Tag: American revolution

Government Shutdowns and Debt Ceilings

Craig Axford | Canada

Government shutdowns and flirtations with default by putting off raising the federal debt ceiling have become regular occurrences in Washington, D.C. I suppose we shouldn’t be surprised given the number of representatives and senators regularly expressing disdain for the very institution they were elected to run, but still.

Americans like to believe their nation is exceptional, and it is: it’s the only developed nation on the planet that doesn’t guarantee all its citizens healthcare, higher education is more expensive there than just about anywhere else, it has the only government that it’s possible to shut down without having to resort to violence, and it’s the only nation that flirts with suicide by requiring votes on its debt ceiling.

That’s right. No other governments have even one, let alone two, kill switches built into their system. And why would they? What’s the point? Unless the intent is to erode public confidence in government it makes no sense for elected officials to even contemplate closing down popular national parks or giving all the people in charge of enforcing our public health and safety regulations an extended unpaid holiday?

The habit of shutting down the government now and then (as well as the continuing resolutions passed to avoid them) is an unintended bug in the American system rather than a feature of it. So too is the necessity to authorize more borrowing periodically once the national debt has reached a predetermined threshold. Both of these bugs are extremely dangerous but, unfortunately, they are likely to remain unfixed for the foreseeable future.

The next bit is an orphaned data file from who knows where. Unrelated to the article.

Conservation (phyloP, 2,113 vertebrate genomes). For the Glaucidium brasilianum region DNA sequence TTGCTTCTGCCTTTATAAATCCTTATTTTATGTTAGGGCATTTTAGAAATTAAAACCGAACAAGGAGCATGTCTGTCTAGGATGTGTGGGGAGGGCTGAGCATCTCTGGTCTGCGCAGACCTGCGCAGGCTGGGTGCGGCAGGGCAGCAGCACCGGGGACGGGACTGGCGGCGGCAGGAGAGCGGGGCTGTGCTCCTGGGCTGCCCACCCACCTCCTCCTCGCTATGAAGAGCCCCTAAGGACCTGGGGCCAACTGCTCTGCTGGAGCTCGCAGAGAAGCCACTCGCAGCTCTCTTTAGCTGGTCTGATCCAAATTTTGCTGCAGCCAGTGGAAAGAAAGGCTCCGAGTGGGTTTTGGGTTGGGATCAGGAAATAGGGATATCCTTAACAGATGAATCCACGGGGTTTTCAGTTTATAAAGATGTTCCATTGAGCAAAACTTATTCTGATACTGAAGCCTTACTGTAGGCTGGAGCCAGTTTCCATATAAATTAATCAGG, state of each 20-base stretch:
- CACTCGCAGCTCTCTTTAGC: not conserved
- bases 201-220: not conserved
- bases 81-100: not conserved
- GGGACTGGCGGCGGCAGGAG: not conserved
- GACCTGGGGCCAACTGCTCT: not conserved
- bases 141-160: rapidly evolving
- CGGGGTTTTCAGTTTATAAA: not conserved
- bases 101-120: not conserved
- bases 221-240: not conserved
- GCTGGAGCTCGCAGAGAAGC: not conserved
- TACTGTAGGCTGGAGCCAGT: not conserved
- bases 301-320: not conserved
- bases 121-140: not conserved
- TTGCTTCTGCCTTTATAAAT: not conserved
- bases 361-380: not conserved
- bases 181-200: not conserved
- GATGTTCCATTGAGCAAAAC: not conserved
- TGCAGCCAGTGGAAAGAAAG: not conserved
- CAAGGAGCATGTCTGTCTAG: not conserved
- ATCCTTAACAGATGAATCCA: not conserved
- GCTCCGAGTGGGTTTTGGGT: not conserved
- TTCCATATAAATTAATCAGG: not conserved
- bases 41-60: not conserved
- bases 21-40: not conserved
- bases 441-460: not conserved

America’s founding fathers were revolutionaries. As such, they were no fans of the British government, which by the late 18th century was already well established and quite recognizable to any citizen of the 21st century. Though King George III was the titular head of state, like his contemporary successor Queen Elizabeth II, he had very little actual power to match the privileges that came with his hereditary title. Parliament was already very much in charge.

Nothing like what took place in Philadelphia following the American Revolution had ever been seriously considered, let alone attempted, in London. To intentionally sit down and craft rules for a new government quite literally being built from scratch was a radical idea if ever there was one. To call America an experiment is not an exaggeration. As with any experiment, the outcome is unknown until it has come to a close. The American experiment hasn’t ended, but so far it certainly has produced some unanticipated results.

In creating the modern world’s first republic, America’s victorious rebels were faced with the task of establishing rules for a country that no longer had centuries of tradition to fall back on. The norms of the mother country they had just abandoned had evolved over hundreds of years of power struggles between the aristocracy and the crown, with a nascent merchant middle class increasingly making its own demands over the course of the 17th and 18th centuries. The newly independent colonies wanted to distinguish themselves from the nation they had just liberated themselves from, but how?

The US Constitution settled for a president instead of a monarch, while the House of Representatives took the place of the House of Commons and the Senate stood in for the House of Lords. Each elected member of these respective branches is subject to regular fixed terms of office, with the power balanced more or less equally between them rather than resting largely in the representative branch (i.e., parliament) alone. With the exception of the extremely rare and difficult case of impeachment, the US Constitution provides no opportunity to hold any single officeholder accountable for failure during the period between elections, let alone the government as a whole. Federal judges receive lifetime appointments, something else not seen in any other developed representative democracy to this day.